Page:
1. Jean Craighead George

    Jean Craighead George (1919–2012) was a writer since third grade. Her lifelong passion for nature led her to foster more than 170 wild animals as pets in her backyard, and many of these animals became characters in her novels. George won several awards for her books, including a Newbery Honor for My Side of the Mountain and a Newbery Medal for Julie of the Wolves

  2. Jean Craighead George

    Born in Washington, DC, on July 2, 1919, Jean Craighead George loved nature from an early age. Her parents, aunts, and uncles, all naturalists, encouraged her interest in the world around her, and she later drew from that passion while writing more than one hundred books for children and young adults.

    In the 1940s, after graduating from Pennsylvania State University with degrees in science and literature, George joined the White House Press Corps. She married John Lothar George in 1944 and moved to Michigan, where John was attending graduate school. Her husband shared her love of nature, and they lived for a time in a tent in the forest. They began to write novels together, with Jean providing illustrations. Their first novel, Vulpes, the Red Fox, was published in 1948.

    Following the birth of their first child, the Georges relocated to New York, living first in Poughkeepsie, then in Chappaqua. The family welcomed wild animals into their backyard, to stay for as long as they wished, but the creatures always remained free to return to the wild. Many of these temporary pets became characters in the stories the couple wrote together.

    After winning the Aurianne Award, the American Library Association’s prize for outstanding nature writing, for Dipper of Copper Creek (1956), George began to write on her own, at first continuing to illustrate the books herself. She won a Newbery Honor for her third novel, My Side of the Mountain (1959), which tells the story of Sam Gribley, a young boy who runs away from home in New York City to live in the Catskill Mountains in Delaware County, New York. The book was adapted into a film by the same name in 1969.

    In 1963, divorced from her husband, George and her three children, Twig, Craig, and Luke, began to travel around the country, visiting parks and preserves to learn about the plants and animals that thrived there. These experiences were the inspiration for many of George’s novels, including what is perhaps her best-known work, Julie of the Wolves (1972).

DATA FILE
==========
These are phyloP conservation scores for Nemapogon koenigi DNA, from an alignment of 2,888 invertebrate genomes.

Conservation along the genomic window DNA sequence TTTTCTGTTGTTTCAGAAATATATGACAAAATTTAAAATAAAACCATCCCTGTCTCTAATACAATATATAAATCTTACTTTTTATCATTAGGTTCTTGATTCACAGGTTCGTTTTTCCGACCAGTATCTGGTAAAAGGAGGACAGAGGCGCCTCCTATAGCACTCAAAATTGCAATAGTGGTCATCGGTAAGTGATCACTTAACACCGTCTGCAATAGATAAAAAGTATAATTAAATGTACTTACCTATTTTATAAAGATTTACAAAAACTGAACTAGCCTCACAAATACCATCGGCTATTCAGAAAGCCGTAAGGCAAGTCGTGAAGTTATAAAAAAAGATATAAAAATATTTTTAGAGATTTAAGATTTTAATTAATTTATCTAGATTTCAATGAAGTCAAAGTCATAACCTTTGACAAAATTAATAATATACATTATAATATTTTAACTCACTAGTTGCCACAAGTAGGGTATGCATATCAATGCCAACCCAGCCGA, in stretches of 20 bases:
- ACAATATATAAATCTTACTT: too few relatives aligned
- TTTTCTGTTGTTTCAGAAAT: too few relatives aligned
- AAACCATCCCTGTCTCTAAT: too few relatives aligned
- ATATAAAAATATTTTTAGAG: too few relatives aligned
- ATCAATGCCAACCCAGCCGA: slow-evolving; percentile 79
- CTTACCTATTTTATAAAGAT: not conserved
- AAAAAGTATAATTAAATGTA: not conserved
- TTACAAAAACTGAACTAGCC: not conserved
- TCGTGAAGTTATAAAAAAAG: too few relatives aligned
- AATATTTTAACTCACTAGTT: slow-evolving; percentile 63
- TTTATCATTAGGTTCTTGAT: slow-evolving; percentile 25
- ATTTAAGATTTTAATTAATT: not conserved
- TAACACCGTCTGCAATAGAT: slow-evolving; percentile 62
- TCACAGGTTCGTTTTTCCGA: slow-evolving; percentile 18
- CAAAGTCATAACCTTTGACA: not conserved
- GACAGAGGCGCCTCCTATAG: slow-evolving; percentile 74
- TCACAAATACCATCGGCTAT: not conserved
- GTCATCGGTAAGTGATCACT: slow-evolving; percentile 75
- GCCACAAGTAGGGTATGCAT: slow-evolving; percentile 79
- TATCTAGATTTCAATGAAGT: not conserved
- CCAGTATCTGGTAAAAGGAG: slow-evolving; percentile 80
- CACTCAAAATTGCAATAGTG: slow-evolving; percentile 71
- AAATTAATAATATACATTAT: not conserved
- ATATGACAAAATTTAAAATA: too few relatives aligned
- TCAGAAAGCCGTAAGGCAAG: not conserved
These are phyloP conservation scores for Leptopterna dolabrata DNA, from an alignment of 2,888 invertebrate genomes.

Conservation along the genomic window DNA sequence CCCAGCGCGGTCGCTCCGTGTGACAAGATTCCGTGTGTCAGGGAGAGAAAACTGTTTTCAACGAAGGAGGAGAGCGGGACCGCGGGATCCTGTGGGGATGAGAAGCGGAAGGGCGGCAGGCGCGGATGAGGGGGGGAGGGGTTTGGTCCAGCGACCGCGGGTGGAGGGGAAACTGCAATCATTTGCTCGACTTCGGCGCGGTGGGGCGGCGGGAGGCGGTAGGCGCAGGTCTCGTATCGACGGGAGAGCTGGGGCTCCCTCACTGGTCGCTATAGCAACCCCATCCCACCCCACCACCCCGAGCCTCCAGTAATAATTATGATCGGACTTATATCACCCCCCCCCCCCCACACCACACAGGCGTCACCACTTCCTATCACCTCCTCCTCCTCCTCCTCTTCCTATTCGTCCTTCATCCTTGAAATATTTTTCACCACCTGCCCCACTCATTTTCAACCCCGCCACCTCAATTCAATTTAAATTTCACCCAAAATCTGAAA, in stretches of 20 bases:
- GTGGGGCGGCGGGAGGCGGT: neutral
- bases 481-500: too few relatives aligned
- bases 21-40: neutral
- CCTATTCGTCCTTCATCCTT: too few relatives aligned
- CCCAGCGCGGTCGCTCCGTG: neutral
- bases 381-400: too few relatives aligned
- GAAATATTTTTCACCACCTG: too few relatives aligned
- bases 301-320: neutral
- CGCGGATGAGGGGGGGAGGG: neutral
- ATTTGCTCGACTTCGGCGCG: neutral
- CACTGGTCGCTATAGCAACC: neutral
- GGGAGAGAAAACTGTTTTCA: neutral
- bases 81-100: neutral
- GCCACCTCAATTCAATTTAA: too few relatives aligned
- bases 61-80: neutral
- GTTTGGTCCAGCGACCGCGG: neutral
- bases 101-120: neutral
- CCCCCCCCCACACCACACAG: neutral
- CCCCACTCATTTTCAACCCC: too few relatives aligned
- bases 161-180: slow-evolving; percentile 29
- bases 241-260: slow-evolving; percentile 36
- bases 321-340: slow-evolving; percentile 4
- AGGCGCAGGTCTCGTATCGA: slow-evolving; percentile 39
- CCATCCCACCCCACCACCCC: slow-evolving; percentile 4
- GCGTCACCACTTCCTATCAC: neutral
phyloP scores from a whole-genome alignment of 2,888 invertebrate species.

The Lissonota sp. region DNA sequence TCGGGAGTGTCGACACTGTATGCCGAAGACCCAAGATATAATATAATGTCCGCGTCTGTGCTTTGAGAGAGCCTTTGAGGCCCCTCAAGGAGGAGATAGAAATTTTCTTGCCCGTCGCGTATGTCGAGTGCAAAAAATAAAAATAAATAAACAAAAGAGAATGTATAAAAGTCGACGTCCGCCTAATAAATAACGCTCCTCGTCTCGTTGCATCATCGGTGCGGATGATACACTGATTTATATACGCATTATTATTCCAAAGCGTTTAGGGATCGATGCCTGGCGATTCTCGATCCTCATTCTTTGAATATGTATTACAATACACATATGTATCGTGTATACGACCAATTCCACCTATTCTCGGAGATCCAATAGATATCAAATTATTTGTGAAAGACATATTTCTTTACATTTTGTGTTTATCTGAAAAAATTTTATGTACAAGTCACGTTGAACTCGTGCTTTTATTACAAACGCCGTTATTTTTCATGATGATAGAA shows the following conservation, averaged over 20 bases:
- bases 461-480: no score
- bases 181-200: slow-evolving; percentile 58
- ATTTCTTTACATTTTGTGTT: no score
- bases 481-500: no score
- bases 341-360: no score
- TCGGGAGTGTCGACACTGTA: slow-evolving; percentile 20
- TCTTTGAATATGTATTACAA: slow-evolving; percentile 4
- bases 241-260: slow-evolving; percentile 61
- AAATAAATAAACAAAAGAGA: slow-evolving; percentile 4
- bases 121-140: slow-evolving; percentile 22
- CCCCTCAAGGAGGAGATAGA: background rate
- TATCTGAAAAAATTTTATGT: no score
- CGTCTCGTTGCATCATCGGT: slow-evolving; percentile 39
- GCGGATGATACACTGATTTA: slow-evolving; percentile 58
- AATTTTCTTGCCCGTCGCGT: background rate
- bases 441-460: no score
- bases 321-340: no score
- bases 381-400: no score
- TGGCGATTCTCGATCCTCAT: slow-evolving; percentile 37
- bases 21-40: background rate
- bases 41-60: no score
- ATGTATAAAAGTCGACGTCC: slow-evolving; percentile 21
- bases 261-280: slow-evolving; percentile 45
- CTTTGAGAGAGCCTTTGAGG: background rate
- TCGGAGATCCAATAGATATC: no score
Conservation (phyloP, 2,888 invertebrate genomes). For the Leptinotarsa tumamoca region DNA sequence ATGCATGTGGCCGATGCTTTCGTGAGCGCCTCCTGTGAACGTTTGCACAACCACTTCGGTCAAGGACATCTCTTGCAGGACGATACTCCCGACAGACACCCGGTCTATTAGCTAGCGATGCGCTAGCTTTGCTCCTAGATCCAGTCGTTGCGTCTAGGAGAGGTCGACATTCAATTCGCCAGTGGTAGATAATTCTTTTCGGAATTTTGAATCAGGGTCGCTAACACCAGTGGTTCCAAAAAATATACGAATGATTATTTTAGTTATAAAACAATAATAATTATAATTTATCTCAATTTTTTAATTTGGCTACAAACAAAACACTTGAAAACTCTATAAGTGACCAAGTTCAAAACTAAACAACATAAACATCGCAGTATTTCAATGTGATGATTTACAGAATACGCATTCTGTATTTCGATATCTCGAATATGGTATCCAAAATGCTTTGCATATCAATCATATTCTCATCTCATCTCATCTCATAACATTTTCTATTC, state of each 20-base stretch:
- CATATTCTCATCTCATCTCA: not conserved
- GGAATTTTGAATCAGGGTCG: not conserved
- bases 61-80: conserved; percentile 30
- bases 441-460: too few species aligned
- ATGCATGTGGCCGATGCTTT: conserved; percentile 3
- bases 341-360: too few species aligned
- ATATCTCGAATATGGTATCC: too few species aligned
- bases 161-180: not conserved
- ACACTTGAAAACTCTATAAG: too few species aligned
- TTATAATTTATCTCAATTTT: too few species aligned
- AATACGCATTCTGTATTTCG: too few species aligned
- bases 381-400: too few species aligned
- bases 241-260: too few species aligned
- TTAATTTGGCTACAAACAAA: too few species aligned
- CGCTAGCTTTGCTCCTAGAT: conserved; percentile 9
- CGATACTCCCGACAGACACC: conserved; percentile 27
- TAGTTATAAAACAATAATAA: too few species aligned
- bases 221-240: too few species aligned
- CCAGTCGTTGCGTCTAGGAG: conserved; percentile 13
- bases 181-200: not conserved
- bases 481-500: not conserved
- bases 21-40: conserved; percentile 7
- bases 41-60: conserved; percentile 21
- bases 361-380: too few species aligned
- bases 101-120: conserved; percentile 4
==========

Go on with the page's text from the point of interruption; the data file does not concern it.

In the summer of 1970, George and her youngest son, Luke, visited the Naval Arctic Research Laboratory near Barrow, Alaska, one of the northernmost cities in the world. In preparation for a Reader’s Digest article, George studied the wolves living on the tundra nearby, learning about the animals’ social structures and intricate methods of communicating through sound, sight, posture, and scent. One day, George saw a very young girl crossing the tundra alone. The image remained with her as she began to write Julie of the Wolves, the story of an Inuit girl who escapes her abusive husband and survives in the wild by joining a wolf pack.

    Julie of the Wolves was awarded the Newbery Medal in 1973. The book was a finalist for the National Book Award, and it was selected by the Association for Library Service to Children (ALSC) as one of the ten best American children’s books of the previous two centuries. A film adaptation was released in 1987, and George later wrote two sequels about her Eskimo heroine, Julie (1994) and Julie’s Wolf Pack (1997), and shorter illustrated stories about the wolves, Nutik, the Wolf Pup (2001) and Nutik and Amaroq Play Ball (2001).

    George also wrote sequels to her first award-winning novel, My Side of the Mountain. The Far Side of the Mountain (1990) and Frightful’s Mountain (1999), along with the picture books Frightful’s Daughter (2002) and Frightful’s Daughter Meets the Baron Weasel (2007), relate the further adventures of Sam Gribley and his peregrine falcon, Frightful, as they live off the land in the Catskill Mountains of upstate New York. George and her daughter, Twig, published their Pocket Guide to the Outdoors (2009), a practical companion volume to the books.

    George wrote more than one hundred books in the last five decades, including the Thirteen Moons series (1967–69), comprised of illustrated chapter books about wild animals in their natural habitats through the seasons of the year. Most recently, she collaborated with illustrator Wendell Minor on more than a dozen picture books for younger readers, including the Outdoor Adventures series.

    In addition to this extensive list of fiction for children and young adults, George published an autobiography, Journey Inward (1982), in which she reflected on her life as a writer, naturalist, and single mother. George passed away on May 15, 2012, at the age of ninety-two.